Tips on finishing problem parts Essay

Many manufacturing engineers and managers are ignoring the great
potential for mechanical finishing. Until recently, finishing was
solely cosmetic: A smooth and shiny part simply was more salable. Today,
however, there are compelling reasons for finishing parts to tight
tolerances–everything from fuel economy in aircraft and autos to more
life for highly stressed, precision computer parts.



In many cases, improved functional finishing is mandatory. A
component with smooth edges and surfaces can operate better and longer.
Safety considerations are important as well; burrs and sharp edges must
be removed from parts intended for consumers.



While mechanical finishing for general applications is widely
understood, it’s harder to determine proper procedure for very
large, very small, and unusually shaped parts, as well as those with
unusual edge and surface requirements. A broad base of technical data
and personal intuition is needed. Factors to consider include:



Material properties–hardness, toughness, density, abrasion resistance, melting point, and chemical composition.



Burr properties–width, lenght, mass, toughness, relative
repeatability, and accessibility.



Part definition–size, tolerance, edge requirements, function, and
surface finish.



Once such data is obtained, a review of production requirements
(i.e., volume of parts to be processed per batch, hour, shift, etc) is
necessary. A specific type of finishing equipment then is selected,
e.g., a high-energy centrifugal-disc or centrifugal-barrel machine.


In one case, we received a request to provide a 0.028″ radius
on a part made of a tough alloy. The workpiece, when processed in a
vibratory tub, achieved a 0.016″ radius after 24 hr of processing.
We suggested centrifugal-barrel finishing (CBF). Now the specified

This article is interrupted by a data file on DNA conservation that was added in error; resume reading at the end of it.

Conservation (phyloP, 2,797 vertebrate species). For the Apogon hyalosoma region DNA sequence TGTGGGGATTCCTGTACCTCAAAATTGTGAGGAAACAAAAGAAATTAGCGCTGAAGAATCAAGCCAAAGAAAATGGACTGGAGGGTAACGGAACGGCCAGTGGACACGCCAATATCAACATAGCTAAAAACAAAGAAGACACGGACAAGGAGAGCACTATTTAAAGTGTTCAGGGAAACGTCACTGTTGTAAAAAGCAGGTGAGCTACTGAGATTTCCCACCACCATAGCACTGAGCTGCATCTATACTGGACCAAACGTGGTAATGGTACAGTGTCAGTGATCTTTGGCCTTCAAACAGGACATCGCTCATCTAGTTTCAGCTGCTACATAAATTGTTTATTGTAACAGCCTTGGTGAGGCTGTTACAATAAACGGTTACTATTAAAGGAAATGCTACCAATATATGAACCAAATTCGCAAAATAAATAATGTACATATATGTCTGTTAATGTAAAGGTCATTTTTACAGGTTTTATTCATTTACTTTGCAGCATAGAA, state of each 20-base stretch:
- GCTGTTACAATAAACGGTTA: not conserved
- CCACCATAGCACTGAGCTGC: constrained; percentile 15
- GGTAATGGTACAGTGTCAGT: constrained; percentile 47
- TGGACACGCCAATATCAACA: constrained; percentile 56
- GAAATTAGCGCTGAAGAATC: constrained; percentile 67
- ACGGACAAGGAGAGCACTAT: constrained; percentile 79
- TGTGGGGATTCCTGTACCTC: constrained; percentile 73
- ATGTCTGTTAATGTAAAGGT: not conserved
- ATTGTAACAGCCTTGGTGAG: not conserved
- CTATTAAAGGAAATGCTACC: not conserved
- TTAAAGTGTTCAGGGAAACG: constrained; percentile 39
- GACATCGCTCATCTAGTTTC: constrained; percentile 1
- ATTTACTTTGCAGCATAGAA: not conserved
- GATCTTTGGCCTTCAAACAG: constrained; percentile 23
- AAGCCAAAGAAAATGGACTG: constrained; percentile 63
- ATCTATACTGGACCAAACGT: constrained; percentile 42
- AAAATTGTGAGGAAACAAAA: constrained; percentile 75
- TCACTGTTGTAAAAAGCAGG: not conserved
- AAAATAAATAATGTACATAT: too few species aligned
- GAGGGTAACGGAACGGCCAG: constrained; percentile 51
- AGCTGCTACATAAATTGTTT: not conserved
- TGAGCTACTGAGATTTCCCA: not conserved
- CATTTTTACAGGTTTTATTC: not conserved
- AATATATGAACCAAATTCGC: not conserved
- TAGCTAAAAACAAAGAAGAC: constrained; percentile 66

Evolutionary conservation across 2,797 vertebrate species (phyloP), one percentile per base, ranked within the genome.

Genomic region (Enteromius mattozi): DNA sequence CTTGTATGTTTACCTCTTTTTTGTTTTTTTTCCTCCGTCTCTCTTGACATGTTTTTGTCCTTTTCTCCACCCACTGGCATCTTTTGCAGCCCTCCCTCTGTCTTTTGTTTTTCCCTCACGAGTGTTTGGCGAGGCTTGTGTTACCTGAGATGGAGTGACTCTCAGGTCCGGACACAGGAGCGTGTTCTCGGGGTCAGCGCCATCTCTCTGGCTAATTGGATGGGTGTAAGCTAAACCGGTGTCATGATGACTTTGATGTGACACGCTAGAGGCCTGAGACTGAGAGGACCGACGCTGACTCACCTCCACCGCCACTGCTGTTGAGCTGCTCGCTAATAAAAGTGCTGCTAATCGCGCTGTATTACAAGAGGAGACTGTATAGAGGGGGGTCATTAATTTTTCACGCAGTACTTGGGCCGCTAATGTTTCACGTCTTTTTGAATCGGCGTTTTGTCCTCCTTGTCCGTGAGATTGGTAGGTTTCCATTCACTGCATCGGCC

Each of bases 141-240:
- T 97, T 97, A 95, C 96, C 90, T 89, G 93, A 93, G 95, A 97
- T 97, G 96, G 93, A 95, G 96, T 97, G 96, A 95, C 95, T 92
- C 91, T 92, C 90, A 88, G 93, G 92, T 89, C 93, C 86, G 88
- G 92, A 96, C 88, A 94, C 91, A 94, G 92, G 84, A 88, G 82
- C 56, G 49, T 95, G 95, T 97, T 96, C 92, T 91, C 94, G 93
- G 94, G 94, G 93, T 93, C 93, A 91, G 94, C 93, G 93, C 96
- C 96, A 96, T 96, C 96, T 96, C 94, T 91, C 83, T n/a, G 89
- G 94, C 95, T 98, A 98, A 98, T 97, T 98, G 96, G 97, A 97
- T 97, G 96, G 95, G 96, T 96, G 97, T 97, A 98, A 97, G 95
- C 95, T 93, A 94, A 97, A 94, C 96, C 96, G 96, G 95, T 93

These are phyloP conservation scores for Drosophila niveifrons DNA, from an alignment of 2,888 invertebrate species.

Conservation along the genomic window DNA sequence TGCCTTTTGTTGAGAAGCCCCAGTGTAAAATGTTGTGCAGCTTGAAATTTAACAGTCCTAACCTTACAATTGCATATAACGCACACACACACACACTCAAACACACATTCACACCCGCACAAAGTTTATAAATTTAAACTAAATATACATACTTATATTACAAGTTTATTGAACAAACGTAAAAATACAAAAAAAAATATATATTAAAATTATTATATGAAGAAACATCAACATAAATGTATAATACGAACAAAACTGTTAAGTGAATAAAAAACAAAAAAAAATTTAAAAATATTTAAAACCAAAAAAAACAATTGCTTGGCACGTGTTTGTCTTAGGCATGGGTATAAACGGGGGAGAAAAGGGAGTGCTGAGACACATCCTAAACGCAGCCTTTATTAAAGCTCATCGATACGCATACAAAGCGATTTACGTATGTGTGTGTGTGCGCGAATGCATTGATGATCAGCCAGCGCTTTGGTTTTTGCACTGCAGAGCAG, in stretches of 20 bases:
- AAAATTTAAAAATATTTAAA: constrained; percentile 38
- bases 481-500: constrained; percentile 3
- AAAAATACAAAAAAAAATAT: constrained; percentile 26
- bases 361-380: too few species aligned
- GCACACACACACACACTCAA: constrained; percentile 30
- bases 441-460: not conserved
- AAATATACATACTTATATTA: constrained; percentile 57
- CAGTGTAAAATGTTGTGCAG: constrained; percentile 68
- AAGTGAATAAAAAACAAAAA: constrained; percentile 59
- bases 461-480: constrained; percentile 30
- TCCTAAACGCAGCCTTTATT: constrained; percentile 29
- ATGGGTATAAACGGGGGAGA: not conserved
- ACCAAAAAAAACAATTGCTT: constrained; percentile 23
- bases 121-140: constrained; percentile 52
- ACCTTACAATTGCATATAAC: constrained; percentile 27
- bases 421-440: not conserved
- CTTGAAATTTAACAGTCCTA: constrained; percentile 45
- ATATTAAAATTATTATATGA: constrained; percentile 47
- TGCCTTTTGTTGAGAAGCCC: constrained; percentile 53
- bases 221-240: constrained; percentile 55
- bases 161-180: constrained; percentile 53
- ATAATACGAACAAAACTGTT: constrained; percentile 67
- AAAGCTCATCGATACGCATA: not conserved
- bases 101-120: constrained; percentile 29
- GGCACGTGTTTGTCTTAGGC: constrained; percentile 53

radius, along with superior color and surface finish, are achieved in
less than 2 hr.



Unusually large problems



Tub-vibrators have been built for finishing parts as large as
complete aircraft wing spars. Such systems reduce finishing costs by as
much as 85 percent and inspection costs by 25 percent. The quality of
the finish and consistency of edges and surfaces also are improved.



For these large parts, manual deburring and finishing with files
and scrapers cause sporadic defects (e.g., excessive edge radius).
Previously, this dictated reworking, or even scrapping, the spars. Less
apparent flaws, if not detected, could precipitate field failure.



Vibratory finishing can generate uniform edge and corner radii while improving a spar’s surface from 50 to 16 microinches AA.
(Manual finishing produces an 8 to 30 microinch finish with no
consistency.)



Further, complete wings of the largest aircraft can be finished
automatically via a sanding machine. One, in fact, is installed at a
major west-coast aircraft builder.



Prior to installing the machine, the wings, some as long as 105 ft,
were placed on trestles and manually sanded. The automatic machine is
capable of finishing both sides of a wing (up to 9 ft-6″ wide) in
one pass. In operation, the wing remains staionary while the
trolley-mounted sanding machine moves along the wing’s length,
removing material from both sides to within 0.0005″.



Capital equipment justification was made originally on savings
compared to manual finishing; however, the main benefit is improved fuel
efficiency for the aircraft because of lower air resistance. Many
aircraft manufacturers now finish wing and body skins this way. The cost
of the equipment is justified on fuel savings alone during the first six
months of a plane’s operation.



The complete armature of a steam turbine is another large part
being automatically finished to deburr, radius edges, and improve
surface finish. The equipment is justified by reduced manual labor.
Another benefit is reduced rework.



Like the wing-sanding machine, finishing equipment for steam
turbine parts is custom disigned and built using standard components.
Because they are programmable, the machines are adaptable to design
changes–programs can be set to handle variations in edge quality, or to
generate different radii on different component areas.


Refer to Figure 1 for a final example of unusually large parts that
challenge finishing operations.



Not so small problems



The watch industry was first to use precision mass finishing for
miniature parts. Development of centrifugal-barrel processing was most
effective for deburring because it generated precise edge and corner
radii and fine finishes–all economically.



Precision miniature deburring and surface finishing applications in
the aerospace industry also are done with CBF, Figure 2. This is a
mass-finishing process like conventional tumbling and vibratory
finishing, but has advantages of high-speed processing under forces as
high as 100 g’s. Fine media is used for handling precision parts,
and very fine finishes can be achieved, even on fragile workpieces.



Dealing with complex shapes



There are proven processes for finishing complex parts when
relevant edges and surfaces are accessible to wheels and belts, buffs,